Chula Vista Residents Speak Out
Residents of Chula Vista are accustomed to being disappointed with our current leadership, but fortunately, our democratic process seems to possess within itself a self-cleansing mechanism that kicks-in whenever things get completely out of hand. In November, voters rejected the Mayor’s chosen candidates for City Council and elected two so-called reform candidates.
Mayor Cox’s defense of former City Manager David Garcia viewing “inappropriate” websites and Dan Forster, her Chief of Staff, running a side business out of City Hall, were recent examples from a long history of City Hall being out of touch with the citizens of Chula Vista. She created further division by advocating for more public subsidies (aka “welfare”) for high rise developers, to co-opting our city’s Chamber of Commerce so they remained silent as a new $105 annual tax on businesses was imposed under the guise of an “inspection” fee (regardless of whether an inspection takes place or not), Chula Vista City Hall has drifted farther and farther away from citizen involvement and public representation since her election in 2006.
Additionally, the Cox-Coalition brought us the so-called “Sneaky Tax” an expansion of the utility user’s tax that was cynically billed as a tax cut; and, the so-called Phony Tax” fire inspection fees imposed on small businesses without so much as a public hearing or a healthy business-based opposition.
These two new Council members will be tested this year. Can they lead? Can they restore trust? And, perhaps the most important question: Can they address a difficult budget crisis created by their predecessors in a way that is transparent and which does not repeat the mistakes of the past.
All Chula Vistans wish success for the reformers. But we’ll have to be convinced by their actions, not words. We have been badly disappointed for far to long.
A recent Union Tribune article described the only two of many reasons why Cheryl Cox has failed us: her protection of City Officials David Garcia and Dan Forrester who failed to properly serve the public in 2008.
More seriously, Mayor Cheryl Cox failed us by:
· Costing Chula Vista jobs through her failure to demonstrate the proactive leadership necessary to save the Gaylord redevelopment deal, and by delaying the community’s vision of a vibrant, low-rise, pedestrian friendly redevelopment plan downtown in favor of divisive plans for high rise buildings being promoted by her developer friends like Jim Pieri.
· Maintaining an insider management style that gave hi-rise developers too much access and influence at the expense of citizens and neighborhoods thereby creating distrust and more division in our community.
· Continuously blocking public access to decision making by rejecting the signatures of citizens who signed ballot measure petitions, and by pulling out the stops to prevent Chula Vistans from being able to elect an independent City Attorney who would be responsible to the public, not just the politicians.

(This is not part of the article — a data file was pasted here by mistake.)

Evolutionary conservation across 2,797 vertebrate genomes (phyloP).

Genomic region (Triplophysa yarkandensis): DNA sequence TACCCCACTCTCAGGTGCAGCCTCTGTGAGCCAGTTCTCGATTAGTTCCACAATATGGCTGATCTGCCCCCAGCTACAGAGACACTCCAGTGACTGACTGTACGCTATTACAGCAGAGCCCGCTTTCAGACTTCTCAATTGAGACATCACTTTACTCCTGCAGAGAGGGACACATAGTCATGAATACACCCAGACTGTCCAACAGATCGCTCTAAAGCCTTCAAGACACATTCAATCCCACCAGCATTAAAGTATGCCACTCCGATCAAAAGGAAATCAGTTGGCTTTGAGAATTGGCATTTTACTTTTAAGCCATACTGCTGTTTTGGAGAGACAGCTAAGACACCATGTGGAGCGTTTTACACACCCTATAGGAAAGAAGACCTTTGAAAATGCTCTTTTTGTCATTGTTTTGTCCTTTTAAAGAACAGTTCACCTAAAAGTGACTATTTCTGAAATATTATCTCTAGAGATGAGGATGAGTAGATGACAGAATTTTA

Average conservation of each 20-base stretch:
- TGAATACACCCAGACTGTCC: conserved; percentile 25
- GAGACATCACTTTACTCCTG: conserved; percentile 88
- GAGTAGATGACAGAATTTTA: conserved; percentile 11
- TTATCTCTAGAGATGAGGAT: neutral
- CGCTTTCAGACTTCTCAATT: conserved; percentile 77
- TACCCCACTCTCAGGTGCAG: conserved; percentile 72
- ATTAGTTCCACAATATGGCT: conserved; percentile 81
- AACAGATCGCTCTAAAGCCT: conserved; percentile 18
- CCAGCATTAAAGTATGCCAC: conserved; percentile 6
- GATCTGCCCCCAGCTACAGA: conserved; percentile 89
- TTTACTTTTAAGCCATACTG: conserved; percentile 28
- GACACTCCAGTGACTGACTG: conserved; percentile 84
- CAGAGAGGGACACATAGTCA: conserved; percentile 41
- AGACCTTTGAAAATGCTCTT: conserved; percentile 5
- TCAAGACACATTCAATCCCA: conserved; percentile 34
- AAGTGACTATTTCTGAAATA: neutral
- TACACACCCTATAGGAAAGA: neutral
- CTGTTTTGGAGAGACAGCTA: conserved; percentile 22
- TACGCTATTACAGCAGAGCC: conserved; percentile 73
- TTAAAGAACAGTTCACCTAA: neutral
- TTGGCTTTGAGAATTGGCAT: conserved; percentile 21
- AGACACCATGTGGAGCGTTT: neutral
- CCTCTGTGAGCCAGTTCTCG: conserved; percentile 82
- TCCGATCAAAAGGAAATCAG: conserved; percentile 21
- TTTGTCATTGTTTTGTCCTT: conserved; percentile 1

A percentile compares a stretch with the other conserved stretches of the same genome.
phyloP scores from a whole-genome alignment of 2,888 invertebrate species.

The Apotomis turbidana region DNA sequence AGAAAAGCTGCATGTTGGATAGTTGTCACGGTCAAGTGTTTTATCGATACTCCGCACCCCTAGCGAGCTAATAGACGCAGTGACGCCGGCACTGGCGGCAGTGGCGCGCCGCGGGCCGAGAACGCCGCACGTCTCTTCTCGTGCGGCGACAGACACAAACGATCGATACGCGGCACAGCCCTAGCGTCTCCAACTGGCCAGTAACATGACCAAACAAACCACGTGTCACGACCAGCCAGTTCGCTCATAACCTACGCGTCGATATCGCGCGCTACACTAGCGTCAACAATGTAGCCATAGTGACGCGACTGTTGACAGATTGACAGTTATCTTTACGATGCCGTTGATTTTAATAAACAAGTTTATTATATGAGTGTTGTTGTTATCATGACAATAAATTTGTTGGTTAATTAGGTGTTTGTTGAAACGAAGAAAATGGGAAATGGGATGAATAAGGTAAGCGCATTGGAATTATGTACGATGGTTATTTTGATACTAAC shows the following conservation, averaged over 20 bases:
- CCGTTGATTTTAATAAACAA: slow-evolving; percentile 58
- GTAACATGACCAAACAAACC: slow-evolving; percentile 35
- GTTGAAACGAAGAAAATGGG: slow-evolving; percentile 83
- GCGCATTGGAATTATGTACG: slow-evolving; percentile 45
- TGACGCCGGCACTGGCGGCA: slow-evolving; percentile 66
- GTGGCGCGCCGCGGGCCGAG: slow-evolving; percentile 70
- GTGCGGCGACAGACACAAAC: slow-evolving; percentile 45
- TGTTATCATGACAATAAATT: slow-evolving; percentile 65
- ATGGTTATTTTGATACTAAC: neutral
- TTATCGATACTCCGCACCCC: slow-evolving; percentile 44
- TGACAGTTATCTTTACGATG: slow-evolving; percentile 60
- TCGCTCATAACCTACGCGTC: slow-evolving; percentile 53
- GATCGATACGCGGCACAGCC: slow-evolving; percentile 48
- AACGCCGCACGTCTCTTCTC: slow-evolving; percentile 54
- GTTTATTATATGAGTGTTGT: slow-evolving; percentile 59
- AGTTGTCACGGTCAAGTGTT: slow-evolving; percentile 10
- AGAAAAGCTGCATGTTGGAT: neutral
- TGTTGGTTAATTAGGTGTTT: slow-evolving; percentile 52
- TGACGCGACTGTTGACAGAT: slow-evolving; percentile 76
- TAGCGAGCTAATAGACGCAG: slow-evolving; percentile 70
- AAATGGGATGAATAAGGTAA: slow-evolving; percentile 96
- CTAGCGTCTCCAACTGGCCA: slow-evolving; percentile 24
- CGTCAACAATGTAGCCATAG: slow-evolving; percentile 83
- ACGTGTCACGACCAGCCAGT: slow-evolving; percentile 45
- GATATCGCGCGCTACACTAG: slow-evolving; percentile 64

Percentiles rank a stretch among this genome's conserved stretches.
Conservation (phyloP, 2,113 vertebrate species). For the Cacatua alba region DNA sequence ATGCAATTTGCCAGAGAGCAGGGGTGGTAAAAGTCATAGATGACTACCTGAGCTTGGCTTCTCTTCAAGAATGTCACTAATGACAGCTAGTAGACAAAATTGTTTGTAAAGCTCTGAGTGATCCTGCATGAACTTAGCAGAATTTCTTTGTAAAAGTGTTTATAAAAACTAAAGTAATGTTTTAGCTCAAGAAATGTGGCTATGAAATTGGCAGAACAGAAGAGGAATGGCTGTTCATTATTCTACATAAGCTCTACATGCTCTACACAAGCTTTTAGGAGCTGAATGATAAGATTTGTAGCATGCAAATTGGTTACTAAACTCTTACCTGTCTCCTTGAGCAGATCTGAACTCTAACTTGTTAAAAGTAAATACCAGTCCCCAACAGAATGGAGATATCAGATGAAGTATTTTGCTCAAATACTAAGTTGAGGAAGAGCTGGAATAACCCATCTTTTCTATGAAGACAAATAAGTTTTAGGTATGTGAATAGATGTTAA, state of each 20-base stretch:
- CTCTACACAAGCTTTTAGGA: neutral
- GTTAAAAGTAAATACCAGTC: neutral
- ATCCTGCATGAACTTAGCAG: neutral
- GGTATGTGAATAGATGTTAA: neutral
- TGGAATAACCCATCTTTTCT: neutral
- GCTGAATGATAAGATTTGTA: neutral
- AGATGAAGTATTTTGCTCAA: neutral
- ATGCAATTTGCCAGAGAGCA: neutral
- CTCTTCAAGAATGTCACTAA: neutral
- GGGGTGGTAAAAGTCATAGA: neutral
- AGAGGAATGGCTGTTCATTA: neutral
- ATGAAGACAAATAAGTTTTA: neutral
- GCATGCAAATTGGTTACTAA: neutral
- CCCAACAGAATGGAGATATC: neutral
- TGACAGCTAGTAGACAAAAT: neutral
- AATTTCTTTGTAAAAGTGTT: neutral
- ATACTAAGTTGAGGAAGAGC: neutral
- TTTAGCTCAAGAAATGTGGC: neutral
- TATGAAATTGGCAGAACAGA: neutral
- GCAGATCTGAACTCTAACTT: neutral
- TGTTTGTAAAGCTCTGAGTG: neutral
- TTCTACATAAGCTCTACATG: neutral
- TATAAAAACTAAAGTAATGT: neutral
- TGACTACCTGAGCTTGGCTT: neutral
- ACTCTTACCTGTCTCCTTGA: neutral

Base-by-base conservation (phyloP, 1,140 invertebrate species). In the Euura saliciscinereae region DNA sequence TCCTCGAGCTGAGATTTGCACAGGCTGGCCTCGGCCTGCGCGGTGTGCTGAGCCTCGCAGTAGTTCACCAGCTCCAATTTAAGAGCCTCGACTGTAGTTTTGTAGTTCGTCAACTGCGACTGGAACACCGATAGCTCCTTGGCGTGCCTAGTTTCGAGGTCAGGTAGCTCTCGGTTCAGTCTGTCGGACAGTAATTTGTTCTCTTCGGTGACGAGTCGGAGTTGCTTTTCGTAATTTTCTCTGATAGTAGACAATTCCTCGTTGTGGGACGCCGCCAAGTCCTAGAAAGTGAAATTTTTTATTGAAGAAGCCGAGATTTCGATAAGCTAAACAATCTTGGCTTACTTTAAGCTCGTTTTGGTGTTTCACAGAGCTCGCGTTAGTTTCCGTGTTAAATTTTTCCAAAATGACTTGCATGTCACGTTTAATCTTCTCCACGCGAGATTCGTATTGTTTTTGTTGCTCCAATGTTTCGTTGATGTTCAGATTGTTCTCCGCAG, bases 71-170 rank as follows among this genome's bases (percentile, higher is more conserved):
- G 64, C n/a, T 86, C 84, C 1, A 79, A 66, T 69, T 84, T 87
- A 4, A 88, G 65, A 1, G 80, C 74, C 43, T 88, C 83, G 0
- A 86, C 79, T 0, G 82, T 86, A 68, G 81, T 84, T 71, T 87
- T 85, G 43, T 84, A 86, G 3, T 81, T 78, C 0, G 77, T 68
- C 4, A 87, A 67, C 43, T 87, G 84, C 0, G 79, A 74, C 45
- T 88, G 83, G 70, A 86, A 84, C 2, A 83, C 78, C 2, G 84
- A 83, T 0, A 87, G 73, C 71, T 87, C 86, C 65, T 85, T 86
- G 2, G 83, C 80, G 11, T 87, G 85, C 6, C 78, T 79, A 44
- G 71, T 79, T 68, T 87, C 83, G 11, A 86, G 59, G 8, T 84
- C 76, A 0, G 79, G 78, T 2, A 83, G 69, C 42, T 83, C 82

· A long history of disingenuous and deceptive tactics, including using city funds for a “economic study” designed to defeat Proposition E, a failed attempt to place a competing measure on the ballot, seeking to pass a temporary ordinance to fool voters in to voting against Proposition E, proposing tax increases under the guise of tax cuts and instituting a new $105 “fire inspection fee” on all Chula Vista businesses without public review (taxation without representation).
Now the Mayor has declared a “State of Emergency” to make it easier to raise our taxes. With all the failures by, and distrust towards, Mayor Cheryl Cox, how can she expect us to buy in to her State of Emergency and her new taxes?
No wonder nobody has time to sit down and work out the budget. Our new city manager confirmed at the NWCA meeting that he did indeed get $1000 a month for tooling around town in his “old Porsche.” Using the federal reimbursement rate of about 50 cents a mile my 8th grade math tells me that he would have to drive 2000 miles a month to justify that kind of mileage check each month. Stick with me here while I really stretch my calculation skills. Assuming that it would be hard to average much more than 40 miles-per-hour with the Chula Vista roads in the shape they are in I figure he must spend 50 hours a month just cruising the city in his classic car. So if he is spending almost a third of his working hours each month dodging pot holes to earn his car allowance when does he have time to figure out where to get more money from to run the city without taking the easy way out and raising taxes and chopping all the programs to the bone?